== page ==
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EOWDC will face fresh opposition

Artist's impression of the proposed Aberdeen Bay wind development
Artist's impression of the proposed EOWDC wind development

Donald Trump will launch a fresh legal challenge against an offshore wind project after the Scottish Government backed a crucial element of the scheme yesterday.

An appeal from developers behind the European Offshore Wind Deployment Centre (EOWDC) was upheld, overturning a local decision from Aberdeenshire Council to refuse planning permission.

Backers of the scheme welcomed the ruling, and said consent for the electricity substation to bring power onshore at Blackdog was “clearly a major milestone”.

Locals who had objected to the development were left in despair, however, while the Trump Organisation pledged the £230million scheme would spend “years” in the courts.

Mr Trump believes the windfarm would spoil views from his championship golf course at Menie Estate.

A statement from the organisation, which has already lost an appeal against the scheme at the highest court in Scotland, said: “It is a disgrace that the Scottish Government has recklessly disregarded the health and safety of the Blackdog residents and ignored the fears of Aberdeenshire Council.

“We intend to pursue a separate legal challenge to this decision and will continue to fight it in the Court of Session and beyond.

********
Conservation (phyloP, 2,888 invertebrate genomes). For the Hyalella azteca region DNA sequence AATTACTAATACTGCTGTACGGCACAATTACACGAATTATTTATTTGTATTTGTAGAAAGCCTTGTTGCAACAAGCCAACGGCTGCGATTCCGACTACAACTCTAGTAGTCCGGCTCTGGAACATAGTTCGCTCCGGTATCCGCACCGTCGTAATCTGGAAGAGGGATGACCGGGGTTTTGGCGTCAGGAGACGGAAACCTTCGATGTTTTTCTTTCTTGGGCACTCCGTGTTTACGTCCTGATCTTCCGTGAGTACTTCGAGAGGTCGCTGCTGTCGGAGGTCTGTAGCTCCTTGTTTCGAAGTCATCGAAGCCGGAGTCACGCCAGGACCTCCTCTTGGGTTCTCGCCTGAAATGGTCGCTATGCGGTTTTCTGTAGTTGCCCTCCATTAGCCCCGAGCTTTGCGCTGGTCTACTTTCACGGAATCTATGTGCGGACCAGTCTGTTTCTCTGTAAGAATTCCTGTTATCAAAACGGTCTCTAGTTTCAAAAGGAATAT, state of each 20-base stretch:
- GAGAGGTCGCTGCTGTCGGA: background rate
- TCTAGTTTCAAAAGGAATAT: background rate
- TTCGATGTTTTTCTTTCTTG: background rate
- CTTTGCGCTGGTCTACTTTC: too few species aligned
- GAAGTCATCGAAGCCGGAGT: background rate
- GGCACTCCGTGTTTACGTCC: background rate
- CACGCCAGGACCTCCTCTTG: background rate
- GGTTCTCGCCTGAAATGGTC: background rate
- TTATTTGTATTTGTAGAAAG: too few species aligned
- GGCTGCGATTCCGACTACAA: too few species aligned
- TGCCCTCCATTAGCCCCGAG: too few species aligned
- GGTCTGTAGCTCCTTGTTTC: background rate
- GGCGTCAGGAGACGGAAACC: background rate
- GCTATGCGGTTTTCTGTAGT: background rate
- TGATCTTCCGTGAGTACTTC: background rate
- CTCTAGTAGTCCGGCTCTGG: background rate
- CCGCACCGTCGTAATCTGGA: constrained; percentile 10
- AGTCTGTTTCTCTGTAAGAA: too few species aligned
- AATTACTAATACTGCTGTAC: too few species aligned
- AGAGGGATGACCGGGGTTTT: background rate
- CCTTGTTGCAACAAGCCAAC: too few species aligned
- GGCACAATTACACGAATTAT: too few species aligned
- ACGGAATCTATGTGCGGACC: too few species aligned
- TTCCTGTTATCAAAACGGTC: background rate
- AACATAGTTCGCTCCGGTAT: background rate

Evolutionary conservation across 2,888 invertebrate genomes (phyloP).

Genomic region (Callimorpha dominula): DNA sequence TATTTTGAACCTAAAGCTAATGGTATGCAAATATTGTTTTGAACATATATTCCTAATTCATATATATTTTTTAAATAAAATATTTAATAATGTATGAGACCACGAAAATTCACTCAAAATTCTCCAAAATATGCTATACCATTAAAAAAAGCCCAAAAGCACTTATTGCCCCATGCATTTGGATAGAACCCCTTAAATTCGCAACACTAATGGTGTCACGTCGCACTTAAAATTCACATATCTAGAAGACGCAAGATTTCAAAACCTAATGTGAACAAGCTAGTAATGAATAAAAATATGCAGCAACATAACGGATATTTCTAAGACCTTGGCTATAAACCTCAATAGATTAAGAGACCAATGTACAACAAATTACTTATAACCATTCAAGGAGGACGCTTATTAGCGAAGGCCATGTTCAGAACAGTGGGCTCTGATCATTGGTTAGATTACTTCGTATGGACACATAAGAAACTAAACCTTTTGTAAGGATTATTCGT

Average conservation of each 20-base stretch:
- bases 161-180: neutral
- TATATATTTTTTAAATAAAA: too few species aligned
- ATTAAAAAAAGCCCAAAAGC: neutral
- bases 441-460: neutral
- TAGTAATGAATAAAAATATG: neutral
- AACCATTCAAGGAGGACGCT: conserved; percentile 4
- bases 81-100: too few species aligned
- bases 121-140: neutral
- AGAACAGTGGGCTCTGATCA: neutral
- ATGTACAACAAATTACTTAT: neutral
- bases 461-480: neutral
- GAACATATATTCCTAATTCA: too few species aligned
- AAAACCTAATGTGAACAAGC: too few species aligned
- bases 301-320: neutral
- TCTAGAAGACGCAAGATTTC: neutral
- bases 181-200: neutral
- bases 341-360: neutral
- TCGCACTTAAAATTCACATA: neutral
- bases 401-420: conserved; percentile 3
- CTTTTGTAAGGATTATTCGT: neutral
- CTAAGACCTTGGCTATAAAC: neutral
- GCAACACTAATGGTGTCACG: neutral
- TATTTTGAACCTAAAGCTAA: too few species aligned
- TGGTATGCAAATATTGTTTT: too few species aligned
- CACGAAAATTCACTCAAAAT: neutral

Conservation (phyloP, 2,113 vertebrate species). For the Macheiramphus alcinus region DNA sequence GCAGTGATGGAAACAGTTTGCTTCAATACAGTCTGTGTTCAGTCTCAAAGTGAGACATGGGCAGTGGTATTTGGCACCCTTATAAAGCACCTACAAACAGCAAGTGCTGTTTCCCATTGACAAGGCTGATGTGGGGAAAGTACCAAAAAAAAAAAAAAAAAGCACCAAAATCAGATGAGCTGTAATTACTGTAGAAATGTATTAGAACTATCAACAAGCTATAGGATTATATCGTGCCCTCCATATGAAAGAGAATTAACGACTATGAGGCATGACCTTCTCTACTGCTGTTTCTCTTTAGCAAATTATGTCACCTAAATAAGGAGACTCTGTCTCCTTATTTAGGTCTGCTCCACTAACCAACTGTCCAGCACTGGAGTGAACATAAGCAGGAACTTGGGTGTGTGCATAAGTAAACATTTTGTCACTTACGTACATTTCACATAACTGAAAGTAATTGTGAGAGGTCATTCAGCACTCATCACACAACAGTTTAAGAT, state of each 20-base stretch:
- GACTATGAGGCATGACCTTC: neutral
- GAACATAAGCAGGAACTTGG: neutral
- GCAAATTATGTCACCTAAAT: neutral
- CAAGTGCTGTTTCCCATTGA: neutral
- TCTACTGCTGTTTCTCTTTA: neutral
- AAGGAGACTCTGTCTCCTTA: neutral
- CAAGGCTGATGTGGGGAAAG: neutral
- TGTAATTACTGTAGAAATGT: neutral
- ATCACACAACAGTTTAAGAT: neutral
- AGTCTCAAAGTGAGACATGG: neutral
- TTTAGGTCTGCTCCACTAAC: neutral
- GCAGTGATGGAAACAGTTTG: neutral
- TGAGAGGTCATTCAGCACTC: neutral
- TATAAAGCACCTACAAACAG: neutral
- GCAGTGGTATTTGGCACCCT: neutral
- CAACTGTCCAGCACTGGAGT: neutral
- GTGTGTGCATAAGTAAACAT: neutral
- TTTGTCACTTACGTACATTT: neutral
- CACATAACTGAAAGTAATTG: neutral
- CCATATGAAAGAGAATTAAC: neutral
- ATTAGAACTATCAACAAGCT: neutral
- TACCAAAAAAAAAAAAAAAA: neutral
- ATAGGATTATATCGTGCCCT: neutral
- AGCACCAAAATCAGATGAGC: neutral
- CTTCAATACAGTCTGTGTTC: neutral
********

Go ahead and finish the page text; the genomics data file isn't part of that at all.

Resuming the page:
“This matter will be in court for many years to come.”

The EOWDC is due to connect to the National Grid in 2017, two years later than was originally forecast.

Locals had voiced fears over increased traffic in the area and the presence of asbestos on the former landfill site.

In his report, Scottish Government reporter Michael Shiel said: “With regards to the contamination issue, I have concluded that the evidence indicates that the construction of the substations and cables would involve a low risk to public health and safety, and that appropriate mitigation measures can be taken to ensure that this is the case.”

Planning permission has been granted subject to 16 conditions.

EOWDC project director Andy Paine said: “The onshore works are an essential part of the EOWDC.

“Therefore this is good news for the offshore wind industry, which recognises the importance of the scheme to delivering the potential of the sector, and the north-east because it will contribute considerably to the region’s long-term prosperity and its drive to be a leader in sustainable energy.”

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